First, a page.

Friday, 15 November 2013

Picture a Garden

On Sunday our lovely summer weather turned nasty. Winter nasty. We're talking multiple layers of clothing, hat, scarf, warm wrap, hot water bottle - and that was just to sit in front of the television knitting! Electric blanket on at night. And of course bugger-me-days (a great Aussie saying) if I hadn't just planted the corn seeds the day before. Corn requires quite warm soil temperatures to sprout. Poor corn! I was barely willing to sprout out of bed it was so cold!
This morning, after a few hours of a high altitude pushing and shoving match, the clouds finally retreated and we got some sunshine. Yay! So spent the late morning/early afternoon outside working in the garden and warming my bones, interspersed with sitting on the front step in the sun knitting.
For those who have been asking, here are photos of my little urban front-yard garden.

This one is the left side of the yard (when facing the street). Along the fence is the meadowfoam, two pepino plants, a gardenia, chrysanthemums, and chamomile, with assorted petunias, and marigolds in the front, and swan plant seedlings along the back. Only the meadowfoam and chamomile are in flower. The front plot has a variety of heirloom tomatoes, the middle plot has dwarf beans and eggplants (all very small plants at the moment), and the back plot has more heirloom tomatoes. At the very back along the (front) fence is an assortment of flowers and herbs, and two large artichokes. That splash of orange is the California Poppy plant I salvaged from a construction site in town the day before it was cleared.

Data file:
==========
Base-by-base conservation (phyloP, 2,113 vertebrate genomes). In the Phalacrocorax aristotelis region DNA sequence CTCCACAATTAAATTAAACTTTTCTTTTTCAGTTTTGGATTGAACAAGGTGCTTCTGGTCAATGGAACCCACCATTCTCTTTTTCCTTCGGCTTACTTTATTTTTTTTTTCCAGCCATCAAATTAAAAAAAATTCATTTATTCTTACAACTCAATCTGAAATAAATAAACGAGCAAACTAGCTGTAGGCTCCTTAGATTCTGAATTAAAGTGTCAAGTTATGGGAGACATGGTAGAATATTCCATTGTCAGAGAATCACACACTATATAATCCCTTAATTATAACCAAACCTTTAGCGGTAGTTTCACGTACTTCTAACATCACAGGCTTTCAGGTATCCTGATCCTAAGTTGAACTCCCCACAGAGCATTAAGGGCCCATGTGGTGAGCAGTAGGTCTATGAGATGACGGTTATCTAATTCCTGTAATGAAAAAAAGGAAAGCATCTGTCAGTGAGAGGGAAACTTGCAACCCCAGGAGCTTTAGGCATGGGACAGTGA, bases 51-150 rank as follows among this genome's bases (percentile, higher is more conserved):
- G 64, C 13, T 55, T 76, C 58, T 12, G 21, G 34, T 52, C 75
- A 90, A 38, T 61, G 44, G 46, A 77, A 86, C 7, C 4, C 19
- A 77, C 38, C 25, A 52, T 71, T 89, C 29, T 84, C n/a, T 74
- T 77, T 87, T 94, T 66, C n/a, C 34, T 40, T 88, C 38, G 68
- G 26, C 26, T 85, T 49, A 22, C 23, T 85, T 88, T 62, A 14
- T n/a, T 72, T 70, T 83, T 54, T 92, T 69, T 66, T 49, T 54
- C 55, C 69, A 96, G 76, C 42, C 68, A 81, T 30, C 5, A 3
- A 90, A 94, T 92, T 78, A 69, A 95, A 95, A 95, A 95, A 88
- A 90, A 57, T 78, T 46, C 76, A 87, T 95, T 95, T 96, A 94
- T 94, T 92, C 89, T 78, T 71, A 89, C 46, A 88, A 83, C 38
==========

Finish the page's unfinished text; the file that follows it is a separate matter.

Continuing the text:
California Poppy


This one is down the centre of the yard. Right in the front is my sad little tray of corn seed - trying to warm up in the sun. The plot directly behind it is where the corn will be planted. Down the left side of the plot is the salsify, on the right is garlic, soon to be harvested, and not a moment too soon. I used the last bulb from my garlic string on Monday, and am now digging into the preserved garlic I put up last year. Sitting forlornly on its own trying to head is the last cauliflower of the season. 
The middle plot is yet another plot of heirloom tomatoes. I do like my heirloom tomatoes! And I am hoping to get enough to bottle this year as well as eating. There is also a row of tamatillos, some purple potatoes, curly parsley, and onions. In the back plot (which you can't see) are my little sweet pepper seedlings. There are 6 different heirloom varieties. You can never have too many peppers! I am on my last jar of pickled peppers that I put up last season. In between the pepper rows are red onions and borettana onions. Also more purple potatoes, and a single enormous cabbage, trussed up to encourage it to head.

This is a panoramic of the three tyre gardens. They were my original gardens. I put them in pretty much right away after moving in, and they were all I had for a while. I dug up the ground plots in the first year, but the soil was so poor they produced nothing - literally! The back two plots were left unplanted that year, and a year later not even weeds had sprung up in them. It took three years of conditioning the soil before I started getting anything. This is the first year that things have done really well. Behind the tyre gardens, in their own separate tyres, are the pumpkin plants. They are doing insanely well this year. They already have little "pumpkin" flowers (the female flowers), not yet pollenated though. I didn't get my first female flowers until after the 2nd week of autumn last year. In fact, the plants weren't even up yet last year this time.